WASHINGTON -- Senior Obama administration officials confirmed on Thursday that President Barack Obama would be appearing at two super PAC events this election cycle to help support Democratic candidates.
The officials, who would speak only on condition that they not be quoted or identified, said that these events would not be fundraisers. Instead, the president would speak before gatherings hosted by House Majority PAC and Senate Majority PAC in order to draw an audience to their cause (electing House and Senate Democrats, respectively). After he was done and gone, they added, the checks would be exchanged.
But Obama's decision to even make these appearances -- which was reported in late February -- reflects another step in his continued embrace of a campaign financing system that he has long deplored.
After the Supreme Court's 2010 Citizens United ruling paved the way for super PACs to become major election players, the president and his allies sharply criticized the decision and what it portended. They argued that allowing for unlimited corporate and individual contributions to groups that were geared toward influencing elections was a cancer on the campaign system. The White House fully backed efforts to reverse the decision and at least bring more transparency into the process with the introduction of the Disclose Act.
But that legislation stalled in Congress. Democrats suffered a beating in the 2010 election cycle. And the president was faced with the vexing proposition that his general election opponent in 2012 would have a robust super PAC backing while he maintained fidelity to the reformer's cause. He chose to authorize a super PAC, Priorities USA, to support him.
It wasn't much of a shock. In 2008, Obama had abandoned the public financing system for presidential campaigns when it became clear that opting out gave him a huge financial edge over Sen. John McCain (R-Ariz.). He was opportunistic then. In 2012, he was merely choosing not to fight with one hand tied behind his back, as aides explained.
The new policy came with caveats -- or, at least, conditions that helped portray the president as not entirely beholden to a campaign finance system he derided. Neither he nor the vice president nor the first lady would appear at super PAC events.
The president would ultimately cross that line -- as Mark Halperin and John Heilemann reported in their book Double Down -- appearing at a Priorities USA event organized by DreamWorks Animation CEO Jeffrey Katzenberg.
Still, because that Katzenberg event was not publicized or really acknowledged by the White House, an ostensible line still existed -- at least until the current cycle.
Senior administration officials said Thursday that the president's decision to actually appear at super PAC events is being driven by the same political calculus that persuaded him to fudge prior boundaries: Democrats can't unilaterally disarm. The officials conceded that the president's position on super PACs has evolved. But they also pointed to some remaining lines to portray this as a less-than-full embrace of the super PAC's role in politics.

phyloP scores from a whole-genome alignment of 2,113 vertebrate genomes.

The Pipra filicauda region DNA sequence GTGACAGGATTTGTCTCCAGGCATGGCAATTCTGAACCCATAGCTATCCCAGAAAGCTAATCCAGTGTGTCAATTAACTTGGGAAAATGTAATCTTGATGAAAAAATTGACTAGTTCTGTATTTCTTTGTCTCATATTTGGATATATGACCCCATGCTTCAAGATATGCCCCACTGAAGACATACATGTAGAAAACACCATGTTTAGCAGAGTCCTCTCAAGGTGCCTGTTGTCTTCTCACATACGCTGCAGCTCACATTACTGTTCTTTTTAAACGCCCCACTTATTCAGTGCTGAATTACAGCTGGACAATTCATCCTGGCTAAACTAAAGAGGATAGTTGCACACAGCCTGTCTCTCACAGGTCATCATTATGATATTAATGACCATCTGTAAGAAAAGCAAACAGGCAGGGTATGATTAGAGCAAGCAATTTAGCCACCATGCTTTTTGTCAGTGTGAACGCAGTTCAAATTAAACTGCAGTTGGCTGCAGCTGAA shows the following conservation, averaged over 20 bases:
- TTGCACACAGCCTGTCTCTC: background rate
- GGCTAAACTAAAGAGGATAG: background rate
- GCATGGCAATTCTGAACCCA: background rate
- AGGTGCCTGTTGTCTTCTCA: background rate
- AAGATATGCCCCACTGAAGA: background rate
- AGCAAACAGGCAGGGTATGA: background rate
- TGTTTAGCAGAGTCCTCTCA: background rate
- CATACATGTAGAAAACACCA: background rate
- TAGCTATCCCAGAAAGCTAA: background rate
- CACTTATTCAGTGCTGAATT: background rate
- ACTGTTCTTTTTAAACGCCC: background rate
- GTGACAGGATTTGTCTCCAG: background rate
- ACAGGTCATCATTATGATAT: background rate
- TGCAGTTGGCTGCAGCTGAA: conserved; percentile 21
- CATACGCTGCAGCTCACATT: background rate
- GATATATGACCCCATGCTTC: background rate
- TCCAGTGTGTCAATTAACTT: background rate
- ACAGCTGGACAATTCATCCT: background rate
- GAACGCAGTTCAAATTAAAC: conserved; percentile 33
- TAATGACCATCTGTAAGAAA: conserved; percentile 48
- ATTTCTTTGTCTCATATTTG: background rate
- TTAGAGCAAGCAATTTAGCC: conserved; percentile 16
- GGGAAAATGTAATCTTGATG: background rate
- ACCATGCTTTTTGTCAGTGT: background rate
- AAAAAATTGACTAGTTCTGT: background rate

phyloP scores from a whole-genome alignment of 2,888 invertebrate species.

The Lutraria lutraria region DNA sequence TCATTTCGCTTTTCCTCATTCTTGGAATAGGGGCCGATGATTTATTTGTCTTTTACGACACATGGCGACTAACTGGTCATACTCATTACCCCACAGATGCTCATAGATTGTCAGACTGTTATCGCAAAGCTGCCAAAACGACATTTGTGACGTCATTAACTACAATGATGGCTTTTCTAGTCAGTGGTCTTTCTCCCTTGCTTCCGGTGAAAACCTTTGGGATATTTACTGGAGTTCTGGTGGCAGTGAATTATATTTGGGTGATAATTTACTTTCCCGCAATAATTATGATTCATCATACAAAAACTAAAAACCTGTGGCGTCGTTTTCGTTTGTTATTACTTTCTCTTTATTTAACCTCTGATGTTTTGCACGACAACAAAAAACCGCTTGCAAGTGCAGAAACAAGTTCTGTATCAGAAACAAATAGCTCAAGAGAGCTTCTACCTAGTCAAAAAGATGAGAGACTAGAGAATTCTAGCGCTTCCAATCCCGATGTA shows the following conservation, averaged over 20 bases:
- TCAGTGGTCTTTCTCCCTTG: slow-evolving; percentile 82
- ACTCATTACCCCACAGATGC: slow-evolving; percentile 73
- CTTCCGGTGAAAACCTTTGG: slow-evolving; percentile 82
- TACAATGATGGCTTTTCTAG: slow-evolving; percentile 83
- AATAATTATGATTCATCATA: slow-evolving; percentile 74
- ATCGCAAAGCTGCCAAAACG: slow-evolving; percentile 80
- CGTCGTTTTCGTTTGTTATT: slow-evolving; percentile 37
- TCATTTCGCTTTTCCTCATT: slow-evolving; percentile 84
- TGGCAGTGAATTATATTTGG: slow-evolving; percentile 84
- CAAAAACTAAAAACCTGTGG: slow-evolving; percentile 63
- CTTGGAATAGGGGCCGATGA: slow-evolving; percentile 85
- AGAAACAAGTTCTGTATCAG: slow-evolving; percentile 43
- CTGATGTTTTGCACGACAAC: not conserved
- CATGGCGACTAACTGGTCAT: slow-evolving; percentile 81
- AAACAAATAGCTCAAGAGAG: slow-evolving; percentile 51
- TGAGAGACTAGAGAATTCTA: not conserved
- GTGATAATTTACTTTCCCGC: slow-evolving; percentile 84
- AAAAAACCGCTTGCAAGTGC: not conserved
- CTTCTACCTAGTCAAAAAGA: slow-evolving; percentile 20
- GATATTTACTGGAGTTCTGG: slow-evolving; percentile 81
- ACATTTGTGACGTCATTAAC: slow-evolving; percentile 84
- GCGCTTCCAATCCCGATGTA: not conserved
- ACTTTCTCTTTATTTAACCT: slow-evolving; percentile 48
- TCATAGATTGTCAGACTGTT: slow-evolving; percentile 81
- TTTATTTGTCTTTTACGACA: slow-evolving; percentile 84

The first line was the president's continued support for legislation that (while very much stalled) would bring more transparency to campaign finance. The second was the fact that while Obama would be appearing at super PAC events, he would not be doing so for the purposes of raising money for his own election. He's not on the ballot now, the officials argued, which makes his appearance before House Majority PAC no different than an appearance before Planned Parenthood.
Unremarkably, campaign finance watchdogs see this as a distinction without a difference.
"The fact that President Obama isn’t raising money to spend on himself is irrelevant," said Fred Wertheimer, president of the group Democracy 21. "The President of the United States should not be raising unlimited campaign contributions for anyone. Period. The idea that President Obama is only 'speaking' at a Super PAC event ... but won’t be 'fundraising' is nonsense. Everyone understands the President is there as the main attraction for raising large Super PAC donations."
"Right now our campaign finance system is more loophole than law, and nowhere is that more apparent than what constitutes 'coordination' when it comes to elected officials or candidates fundraising for super PACs," said David Donnelly, executive director of the Public Campaign Action Fund. "The answer is found in new regulations or a new or reformed election agency that can function as an oversight board. There should be no ability for elected officials or candidates to raise money for so-called independent groups."